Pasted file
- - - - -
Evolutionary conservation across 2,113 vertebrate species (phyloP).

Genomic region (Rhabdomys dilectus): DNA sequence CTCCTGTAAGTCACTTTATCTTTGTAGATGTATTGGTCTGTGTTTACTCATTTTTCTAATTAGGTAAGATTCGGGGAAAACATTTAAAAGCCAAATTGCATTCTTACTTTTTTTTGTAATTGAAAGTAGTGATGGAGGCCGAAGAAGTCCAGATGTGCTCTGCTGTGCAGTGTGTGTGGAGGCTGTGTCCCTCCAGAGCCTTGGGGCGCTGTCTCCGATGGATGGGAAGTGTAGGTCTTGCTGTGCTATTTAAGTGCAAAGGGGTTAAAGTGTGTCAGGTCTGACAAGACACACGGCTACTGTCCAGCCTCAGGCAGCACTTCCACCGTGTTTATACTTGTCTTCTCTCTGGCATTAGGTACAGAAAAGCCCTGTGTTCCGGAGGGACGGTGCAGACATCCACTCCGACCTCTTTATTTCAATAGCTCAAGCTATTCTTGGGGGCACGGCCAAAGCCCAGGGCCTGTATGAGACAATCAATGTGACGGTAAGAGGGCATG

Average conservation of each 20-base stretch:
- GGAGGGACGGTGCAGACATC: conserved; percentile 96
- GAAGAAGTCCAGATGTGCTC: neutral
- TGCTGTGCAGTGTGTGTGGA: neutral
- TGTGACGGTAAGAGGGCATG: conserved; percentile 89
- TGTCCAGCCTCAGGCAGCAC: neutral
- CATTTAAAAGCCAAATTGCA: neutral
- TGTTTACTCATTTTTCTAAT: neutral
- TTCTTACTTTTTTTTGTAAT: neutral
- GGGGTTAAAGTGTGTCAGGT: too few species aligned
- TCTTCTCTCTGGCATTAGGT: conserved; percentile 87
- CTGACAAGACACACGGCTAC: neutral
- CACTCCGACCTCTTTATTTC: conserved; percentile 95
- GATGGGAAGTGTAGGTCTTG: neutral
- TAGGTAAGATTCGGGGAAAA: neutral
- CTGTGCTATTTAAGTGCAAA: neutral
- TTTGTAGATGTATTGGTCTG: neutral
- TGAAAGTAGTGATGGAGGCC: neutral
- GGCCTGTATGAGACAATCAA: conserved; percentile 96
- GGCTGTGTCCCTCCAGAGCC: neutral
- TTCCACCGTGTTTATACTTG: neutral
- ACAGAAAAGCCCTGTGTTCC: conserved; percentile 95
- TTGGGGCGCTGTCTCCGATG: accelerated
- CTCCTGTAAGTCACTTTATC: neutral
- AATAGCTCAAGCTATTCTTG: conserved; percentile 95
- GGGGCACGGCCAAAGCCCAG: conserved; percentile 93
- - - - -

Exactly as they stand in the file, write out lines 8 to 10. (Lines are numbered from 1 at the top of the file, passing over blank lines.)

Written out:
- TGTCCAGCCTCAGGCAGCAC: neutral
- CATTTAAAAGCCAAATTGCA: neutral
- TGTTTACTCATTTTTCTAAT: neutral